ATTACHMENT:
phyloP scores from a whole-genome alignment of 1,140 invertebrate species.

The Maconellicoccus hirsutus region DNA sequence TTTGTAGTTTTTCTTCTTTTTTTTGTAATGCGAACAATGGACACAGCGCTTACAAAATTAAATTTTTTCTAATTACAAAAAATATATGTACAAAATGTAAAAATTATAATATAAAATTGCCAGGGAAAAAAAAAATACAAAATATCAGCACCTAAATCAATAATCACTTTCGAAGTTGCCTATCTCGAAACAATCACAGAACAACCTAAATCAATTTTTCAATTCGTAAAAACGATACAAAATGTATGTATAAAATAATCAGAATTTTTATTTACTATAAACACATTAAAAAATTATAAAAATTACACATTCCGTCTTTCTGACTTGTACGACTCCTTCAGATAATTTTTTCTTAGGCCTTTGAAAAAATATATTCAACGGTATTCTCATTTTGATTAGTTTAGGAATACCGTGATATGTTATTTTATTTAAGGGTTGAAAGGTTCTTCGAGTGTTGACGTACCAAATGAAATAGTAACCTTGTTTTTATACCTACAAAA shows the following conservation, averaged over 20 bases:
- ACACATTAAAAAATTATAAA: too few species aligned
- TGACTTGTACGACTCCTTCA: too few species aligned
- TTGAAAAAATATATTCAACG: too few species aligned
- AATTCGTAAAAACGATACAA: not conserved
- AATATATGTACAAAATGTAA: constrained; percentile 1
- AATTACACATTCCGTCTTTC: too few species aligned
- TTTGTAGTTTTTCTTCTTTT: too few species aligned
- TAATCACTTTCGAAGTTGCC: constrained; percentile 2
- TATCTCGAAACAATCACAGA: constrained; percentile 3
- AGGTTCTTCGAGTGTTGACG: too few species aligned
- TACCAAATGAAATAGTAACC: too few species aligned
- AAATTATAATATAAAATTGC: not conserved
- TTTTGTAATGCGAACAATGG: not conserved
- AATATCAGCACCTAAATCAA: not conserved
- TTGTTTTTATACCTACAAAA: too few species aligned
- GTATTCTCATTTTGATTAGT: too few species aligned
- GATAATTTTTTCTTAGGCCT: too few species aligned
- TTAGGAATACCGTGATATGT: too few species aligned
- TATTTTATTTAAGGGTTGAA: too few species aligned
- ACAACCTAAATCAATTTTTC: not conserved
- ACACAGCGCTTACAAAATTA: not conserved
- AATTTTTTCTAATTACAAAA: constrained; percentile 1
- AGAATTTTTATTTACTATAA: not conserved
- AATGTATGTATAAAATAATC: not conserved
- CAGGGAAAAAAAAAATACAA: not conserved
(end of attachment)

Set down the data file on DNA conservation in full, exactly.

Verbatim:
phyloP scores from a whole-genome alignment of 1,140 invertebrate species.

The Maconellicoccus hirsutus region DNA sequence TTTGTAGTTTTTCTTCTTTTTTTTGTAATGCGAACAATGGACACAGCGCTTACAAAATTAAATTTTTTCTAATTACAAAAAATATATGTACAAAATGTAAAAATTATAATATAAAATTGCCAGGGAAAAAAAAAATACAAAATATCAGCACCTAAATCAATAATCACTTTCGAAGTTGCCTATCTCGAAACAATCACAGAACAACCTAAATCAATTTTTCAATTCGTAAAAACGATACAAAATGTATGTATAAAATAATCAGAATTTTTATTTACTATAAACACATTAAAAAATTATAAAAATTACACATTCCGTCTTTCTGACTTGTACGACTCCTTCAGATAATTTTTTCTTAGGCCTTTGAAAAAATATATTCAACGGTATTCTCATTTTGATTAGTTTAGGAATACCGTGATATGTTATTTTATTTAAGGGTTGAAAGGTTCTTCGAGTGTTGACGTACCAAATGAAATAGTAACCTTGTTTTTATACCTACAAAA shows the following conservation, averaged over 20 bases:
- ACACATTAAAAAATTATAAA: too few species aligned
- TGACTTGTACGACTCCTTCA: too few species aligned
- TTGAAAAAATATATTCAACG: too few species aligned
- AATTCGTAAAAACGATACAA: not conserved
- AATATATGTACAAAATGTAA: constrained; percentile 1
- AATTACACATTCCGTCTTTC: too few species aligned
- TTTGTAGTTTTTCTTCTTTT: too few species aligned
- TAATCACTTTCGAAGTTGCC: constrained; percentile 2
- TATCTCGAAACAATCACAGA: constrained; percentile 3
- AGGTTCTTCGAGTGTTGACG: too few species aligned
- TACCAAATGAAATAGTAACC: too few species aligned
- AAATTATAATATAAAATTGC: not conserved
- TTTTGTAATGCGAACAATGG: not conserved
- AATATCAGCACCTAAATCAA: not conserved
- TTGTTTTTATACCTACAAAA: too few species aligned
- GTATTCTCATTTTGATTAGT: too few species aligned
- GATAATTTTTTCTTAGGCCT: too few species aligned
- TTAGGAATACCGTGATATGT: too few species aligned
- TATTTTATTTAAGGGTTGAA: too few species aligned
- ACAACCTAAATCAATTTTTC: not conserved
- ACACAGCGCTTACAAAATTA: not conserved
- AATTTTTTCTAATTACAAAA: constrained; percentile 1
- AGAATTTTTATTTACTATAA: not conserved
- AATGTATGTATAAAATAATC: not conserved
- CAGGGAAAAAAAAAATACAA: not conserved